A few days ago, I wrote a ranty post about the bad parts of my life. About hating money and being grown up. Remember that? I’m sure you do.
Well, in that post I mentioned Pop Tarts. As in, worrying about being able to buy Pop Tarts.
My kids are Pop Tart Nazis. They would eat them every day, for every meal, forever and ever, amen.
In the mornings when we ready ourselves for the world, we are forced to be on a pretty tight schedule…one that consists of my hitting snooze exactly twice, then rising to the kids’ shared room (Ava has a room that was supposed to be hers, but she says it’s “too far, too far ‘way” from Max’s room and ours, so I’m considering making that room into a studio) to huddle under Ava’s covers while she pats my face. We have to be at the school by 7:45 at the latest for the kids to eat breakfast there, which puts us usually in a panicked rush, not helped along by the fact that no matter what I decide to wear that day, I end up changing at least once (usually into something without a buttoned waist). The kids get dressed, faces washed, teeth brushed, etc.
Many days we just don’t make it, and I resort to the happy solution of PopTarts in the truck on the way to school.
Except on days we’ve run out, or budgeted too tightly. Then we’re PopTartless.
The day of the ranty post, I had exactly $1.75 to my name, and we’d run late that morning. I took the kids up for breakfast at school anyway, because we hadn’t had any PopTarts and if they didn’t eat breakfast there, they wouldn’t eat until lunch. I was frustrated and tired and a little embarrassed…hence the post.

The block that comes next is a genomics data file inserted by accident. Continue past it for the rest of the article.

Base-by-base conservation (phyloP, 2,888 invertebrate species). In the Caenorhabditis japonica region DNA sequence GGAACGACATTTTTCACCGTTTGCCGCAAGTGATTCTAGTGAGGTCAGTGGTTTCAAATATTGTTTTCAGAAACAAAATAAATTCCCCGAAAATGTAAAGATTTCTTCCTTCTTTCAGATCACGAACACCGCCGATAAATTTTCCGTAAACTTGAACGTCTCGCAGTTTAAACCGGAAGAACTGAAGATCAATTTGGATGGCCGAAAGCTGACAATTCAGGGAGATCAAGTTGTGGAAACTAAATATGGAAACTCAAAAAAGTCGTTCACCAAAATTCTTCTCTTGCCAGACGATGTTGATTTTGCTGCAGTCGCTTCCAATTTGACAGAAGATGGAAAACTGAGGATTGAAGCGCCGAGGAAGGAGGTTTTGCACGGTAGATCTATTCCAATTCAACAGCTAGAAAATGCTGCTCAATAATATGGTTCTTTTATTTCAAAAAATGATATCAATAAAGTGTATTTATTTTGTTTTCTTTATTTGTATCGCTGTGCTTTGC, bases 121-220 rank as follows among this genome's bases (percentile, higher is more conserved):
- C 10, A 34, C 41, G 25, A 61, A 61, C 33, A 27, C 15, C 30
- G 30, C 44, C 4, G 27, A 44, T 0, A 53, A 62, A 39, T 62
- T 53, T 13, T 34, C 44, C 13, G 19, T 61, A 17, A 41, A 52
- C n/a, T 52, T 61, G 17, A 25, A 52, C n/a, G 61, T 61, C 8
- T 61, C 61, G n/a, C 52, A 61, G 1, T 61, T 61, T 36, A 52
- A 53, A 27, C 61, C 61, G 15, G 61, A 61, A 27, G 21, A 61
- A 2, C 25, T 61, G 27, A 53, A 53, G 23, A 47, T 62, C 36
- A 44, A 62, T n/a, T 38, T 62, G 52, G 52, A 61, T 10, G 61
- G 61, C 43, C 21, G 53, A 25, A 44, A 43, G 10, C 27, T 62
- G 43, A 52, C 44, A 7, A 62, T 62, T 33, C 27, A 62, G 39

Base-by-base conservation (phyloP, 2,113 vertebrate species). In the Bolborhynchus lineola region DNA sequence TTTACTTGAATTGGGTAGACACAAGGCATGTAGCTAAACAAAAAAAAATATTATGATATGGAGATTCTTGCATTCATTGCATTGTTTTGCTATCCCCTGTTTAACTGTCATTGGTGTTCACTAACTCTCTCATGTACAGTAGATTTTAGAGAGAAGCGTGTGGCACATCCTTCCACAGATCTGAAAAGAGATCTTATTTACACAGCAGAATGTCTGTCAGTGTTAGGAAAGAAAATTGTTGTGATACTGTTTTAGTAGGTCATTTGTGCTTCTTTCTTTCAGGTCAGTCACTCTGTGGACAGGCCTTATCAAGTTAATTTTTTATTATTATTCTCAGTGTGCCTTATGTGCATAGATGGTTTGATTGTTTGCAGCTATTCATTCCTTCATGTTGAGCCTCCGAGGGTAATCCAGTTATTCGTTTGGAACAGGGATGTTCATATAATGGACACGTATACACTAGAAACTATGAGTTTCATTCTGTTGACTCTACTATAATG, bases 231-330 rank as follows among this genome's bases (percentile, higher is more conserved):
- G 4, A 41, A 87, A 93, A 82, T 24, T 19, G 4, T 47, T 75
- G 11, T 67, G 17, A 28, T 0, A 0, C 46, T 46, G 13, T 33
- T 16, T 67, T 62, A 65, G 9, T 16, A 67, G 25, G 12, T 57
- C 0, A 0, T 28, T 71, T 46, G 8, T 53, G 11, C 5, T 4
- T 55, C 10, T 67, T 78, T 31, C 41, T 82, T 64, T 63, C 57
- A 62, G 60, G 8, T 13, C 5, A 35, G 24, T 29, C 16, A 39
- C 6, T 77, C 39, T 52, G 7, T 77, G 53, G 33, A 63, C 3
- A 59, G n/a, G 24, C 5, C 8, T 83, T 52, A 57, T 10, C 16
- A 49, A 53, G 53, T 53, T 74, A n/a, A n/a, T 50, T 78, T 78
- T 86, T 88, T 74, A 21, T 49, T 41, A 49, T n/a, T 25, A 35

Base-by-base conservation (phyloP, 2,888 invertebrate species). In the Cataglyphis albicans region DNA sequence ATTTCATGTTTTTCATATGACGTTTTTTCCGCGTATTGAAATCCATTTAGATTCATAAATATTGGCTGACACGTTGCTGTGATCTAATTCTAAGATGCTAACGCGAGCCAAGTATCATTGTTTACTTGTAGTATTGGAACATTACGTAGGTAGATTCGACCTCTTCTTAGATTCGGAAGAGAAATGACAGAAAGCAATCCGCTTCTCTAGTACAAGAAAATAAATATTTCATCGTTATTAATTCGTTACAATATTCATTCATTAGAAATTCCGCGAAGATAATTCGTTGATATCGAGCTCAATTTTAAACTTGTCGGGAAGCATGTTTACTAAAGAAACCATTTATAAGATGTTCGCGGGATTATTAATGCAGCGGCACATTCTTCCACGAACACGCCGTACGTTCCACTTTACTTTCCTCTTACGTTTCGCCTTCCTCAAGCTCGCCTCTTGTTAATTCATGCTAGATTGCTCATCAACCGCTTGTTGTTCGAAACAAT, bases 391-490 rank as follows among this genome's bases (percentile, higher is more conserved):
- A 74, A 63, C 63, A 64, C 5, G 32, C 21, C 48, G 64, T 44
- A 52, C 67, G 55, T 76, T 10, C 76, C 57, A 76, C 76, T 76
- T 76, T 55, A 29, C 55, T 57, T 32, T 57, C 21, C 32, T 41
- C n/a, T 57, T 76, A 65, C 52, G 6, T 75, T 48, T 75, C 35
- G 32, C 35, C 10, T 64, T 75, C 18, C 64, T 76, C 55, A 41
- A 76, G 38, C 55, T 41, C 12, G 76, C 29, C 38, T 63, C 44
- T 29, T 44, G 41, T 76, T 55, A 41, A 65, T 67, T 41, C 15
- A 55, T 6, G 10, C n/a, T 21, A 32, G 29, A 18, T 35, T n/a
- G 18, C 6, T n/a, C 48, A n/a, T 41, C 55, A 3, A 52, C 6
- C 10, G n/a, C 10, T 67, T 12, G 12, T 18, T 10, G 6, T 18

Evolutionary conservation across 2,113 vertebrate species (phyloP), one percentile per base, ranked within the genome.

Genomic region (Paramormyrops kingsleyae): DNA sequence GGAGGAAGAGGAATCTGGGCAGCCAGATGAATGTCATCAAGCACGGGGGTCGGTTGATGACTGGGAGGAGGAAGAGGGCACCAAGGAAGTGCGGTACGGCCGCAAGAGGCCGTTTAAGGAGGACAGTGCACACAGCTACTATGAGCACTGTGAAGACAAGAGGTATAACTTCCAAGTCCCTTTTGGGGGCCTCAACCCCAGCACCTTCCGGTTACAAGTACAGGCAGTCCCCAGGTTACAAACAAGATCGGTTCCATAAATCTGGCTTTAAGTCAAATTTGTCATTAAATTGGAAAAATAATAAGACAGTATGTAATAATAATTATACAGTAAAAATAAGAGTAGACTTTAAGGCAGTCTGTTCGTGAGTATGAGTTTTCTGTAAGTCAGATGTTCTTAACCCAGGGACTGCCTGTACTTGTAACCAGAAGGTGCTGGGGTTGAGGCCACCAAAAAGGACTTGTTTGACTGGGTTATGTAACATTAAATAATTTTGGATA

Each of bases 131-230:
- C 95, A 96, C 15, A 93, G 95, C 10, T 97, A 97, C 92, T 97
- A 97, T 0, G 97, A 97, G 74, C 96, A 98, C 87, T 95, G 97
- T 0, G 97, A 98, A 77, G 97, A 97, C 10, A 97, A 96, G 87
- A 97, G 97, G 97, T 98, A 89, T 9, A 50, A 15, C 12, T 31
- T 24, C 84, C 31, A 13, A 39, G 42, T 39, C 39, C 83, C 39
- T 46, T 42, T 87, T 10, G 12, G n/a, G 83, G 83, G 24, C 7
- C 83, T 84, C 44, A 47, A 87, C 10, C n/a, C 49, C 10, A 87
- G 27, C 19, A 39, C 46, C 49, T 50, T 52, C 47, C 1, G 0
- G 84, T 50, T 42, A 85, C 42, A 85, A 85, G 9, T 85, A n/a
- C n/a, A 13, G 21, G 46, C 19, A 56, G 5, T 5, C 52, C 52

A day or two ago, I get a message on my facebook wall from Amanda Gurney, saying that I should be expecting a package from her soon.
My mind raced. I never know what to expect from Amanda, she is the queen of unexpected thoughtfulness, and boxes from her are always a delight.
Last night after rehearsal for The Sneeze, Josh and I were driving home (the kids were still at church with their Nana, so we were just ourselves for a moment), and as we drove past the front of our home to the driveway in the back, I spotted a brown box on the front porch.
“It’s my mail from Amanda! It came!”
I got out of the truck, unlocked the house, and hurried through to the front porch, bumbling out onto the wooden slats and retrieving my cardboard prize, anticipating the smooth familiar handwriting on the board and wondering about the hands that wrote it.
I walked back through to the kitchen, surveying the labels on the packaging and thinking there had to be a mistake.
“But this isn’t from Amanda, this label is…it’s like, mechanical. And it’s from the States.”
Nevertheless, it was my name, mechanical or not, so I opened the top tape and flipped open the box.
And I started to laugh.
Josh pushed his way over to peer past my shoulder, and he began to laugh, too.
For there, nestled in poofy bubble wrap, shipped from New York, and ordered from across an ocean, were boxes and boxes and boxes of Pop Tarts.
Amanda Diane, I love you.
On the day that future Baby Gurney is dragging his/her feet and you’re rushing to dress and get out on time, searching for pressed school uniforms and locating your other trendy oh-so-hip Mary Jane heel (the one that somehow freed itself from your organization), you will understand just how much I love you. And then you’ll laugh, just like I did. And you’ll remember that you made my life a little better. And I am thankful.